Knowing the standard and the concept for which it relates to, we can now do the step-by-step process to solve the problem in question.

Step 1: Use technology to graph the function.

Screen shot 2016 01 20 at 9.04.23 am

Step 2: Recognize the formula for calculating the vertex of a parabola.

The  coordinate of the vertex can be found using the following formula.

Substituting in the values for this particular function results in the following.

Step 3: Verify by graphing that the  value in the function's vertex represents the line of symmetry.

Screen shot 2016 01 20 at 9.04.23 am

Therefore, the line of symmetry occurs at .

Example Question #6 : Factoring And Completing The Square: Ccss.Math.Content.Hsf If.C.8a

Find the zeros of the following function by factoring.

Possible Answers:

Correct answer:

Explanation:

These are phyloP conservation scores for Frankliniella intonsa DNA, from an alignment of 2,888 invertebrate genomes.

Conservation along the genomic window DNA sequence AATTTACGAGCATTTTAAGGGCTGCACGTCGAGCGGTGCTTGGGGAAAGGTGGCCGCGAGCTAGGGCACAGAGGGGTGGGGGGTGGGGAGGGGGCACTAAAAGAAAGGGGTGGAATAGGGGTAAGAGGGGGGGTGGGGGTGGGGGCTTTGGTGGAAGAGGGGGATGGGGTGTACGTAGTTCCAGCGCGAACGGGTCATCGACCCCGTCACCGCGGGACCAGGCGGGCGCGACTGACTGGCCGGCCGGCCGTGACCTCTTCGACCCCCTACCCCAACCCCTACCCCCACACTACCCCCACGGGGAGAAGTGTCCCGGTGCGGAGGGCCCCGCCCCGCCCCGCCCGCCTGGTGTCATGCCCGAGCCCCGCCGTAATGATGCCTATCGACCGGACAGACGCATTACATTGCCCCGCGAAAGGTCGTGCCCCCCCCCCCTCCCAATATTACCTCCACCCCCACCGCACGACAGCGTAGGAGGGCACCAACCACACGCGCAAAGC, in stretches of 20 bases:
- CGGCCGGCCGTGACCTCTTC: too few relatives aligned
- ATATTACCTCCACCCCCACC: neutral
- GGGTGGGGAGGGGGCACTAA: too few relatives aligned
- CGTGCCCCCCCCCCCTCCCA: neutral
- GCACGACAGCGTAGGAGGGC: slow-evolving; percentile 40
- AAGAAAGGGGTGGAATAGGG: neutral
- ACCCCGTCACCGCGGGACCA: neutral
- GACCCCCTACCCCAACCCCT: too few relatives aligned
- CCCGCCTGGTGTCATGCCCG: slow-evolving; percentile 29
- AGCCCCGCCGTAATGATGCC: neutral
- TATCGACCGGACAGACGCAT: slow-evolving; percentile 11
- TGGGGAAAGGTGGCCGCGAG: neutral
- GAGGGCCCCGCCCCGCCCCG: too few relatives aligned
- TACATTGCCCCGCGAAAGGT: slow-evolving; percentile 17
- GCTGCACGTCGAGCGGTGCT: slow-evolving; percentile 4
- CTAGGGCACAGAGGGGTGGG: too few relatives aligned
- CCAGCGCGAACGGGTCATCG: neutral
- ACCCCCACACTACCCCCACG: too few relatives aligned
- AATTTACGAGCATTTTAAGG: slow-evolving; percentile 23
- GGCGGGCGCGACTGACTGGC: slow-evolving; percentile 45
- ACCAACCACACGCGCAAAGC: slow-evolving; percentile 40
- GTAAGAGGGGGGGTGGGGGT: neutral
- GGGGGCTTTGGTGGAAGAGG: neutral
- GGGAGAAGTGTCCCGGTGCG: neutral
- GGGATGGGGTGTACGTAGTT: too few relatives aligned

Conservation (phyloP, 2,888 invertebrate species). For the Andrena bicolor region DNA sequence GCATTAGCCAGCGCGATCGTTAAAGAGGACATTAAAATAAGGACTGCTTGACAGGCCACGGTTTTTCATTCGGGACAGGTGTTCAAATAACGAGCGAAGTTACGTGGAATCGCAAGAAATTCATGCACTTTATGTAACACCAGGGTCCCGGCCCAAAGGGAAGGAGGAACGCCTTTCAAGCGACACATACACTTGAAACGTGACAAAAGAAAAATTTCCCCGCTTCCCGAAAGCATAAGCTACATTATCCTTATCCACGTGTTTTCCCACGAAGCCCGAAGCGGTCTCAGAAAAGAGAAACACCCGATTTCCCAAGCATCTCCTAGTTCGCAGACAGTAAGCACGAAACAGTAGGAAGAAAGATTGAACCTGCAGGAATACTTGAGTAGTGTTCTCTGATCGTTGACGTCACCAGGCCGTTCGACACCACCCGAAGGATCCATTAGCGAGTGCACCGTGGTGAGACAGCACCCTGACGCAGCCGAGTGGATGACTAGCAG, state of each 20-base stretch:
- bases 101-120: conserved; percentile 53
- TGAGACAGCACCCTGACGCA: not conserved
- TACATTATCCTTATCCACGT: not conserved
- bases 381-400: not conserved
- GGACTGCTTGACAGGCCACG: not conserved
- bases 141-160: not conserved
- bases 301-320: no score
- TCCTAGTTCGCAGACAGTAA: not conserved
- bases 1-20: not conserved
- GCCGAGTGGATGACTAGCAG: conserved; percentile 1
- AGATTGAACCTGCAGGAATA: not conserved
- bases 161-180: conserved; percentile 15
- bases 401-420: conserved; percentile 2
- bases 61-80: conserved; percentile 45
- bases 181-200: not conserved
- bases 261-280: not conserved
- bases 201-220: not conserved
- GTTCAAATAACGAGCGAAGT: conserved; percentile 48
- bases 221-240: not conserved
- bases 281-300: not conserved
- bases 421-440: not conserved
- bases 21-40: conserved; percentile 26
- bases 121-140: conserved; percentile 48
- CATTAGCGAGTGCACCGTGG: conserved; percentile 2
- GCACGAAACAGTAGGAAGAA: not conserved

This question is testing one's ability to analyze a function algebraically and recognize different but equivalent forms. Identifying properties of functions through analyzing equivalent forms is critical to this concept. Such properties that can be found through analyzing the different forms of a function include finding roots (zeros), extreme values, symmetry, and intercepts.

For the purpose of Common Core Standards, using factoring to locate the zeros of a function falls within the Cluster C of analyze functions using different representations concept (CCSS.Math.content.HSF-IF.C.8). 

Knowing the standard and the concept for which it relates to, we can now do the step-by-step process to solve the problem in question.

Step 1: Recognize the general form of the function.

This is known as the difference of squares.

Step 2: Identify what is known.

Step 3: Substitute the known values into the difference of perfect squares found in step 1.

Step 4: Find the zeros of the function by setting each binomial equal to zero and solving for .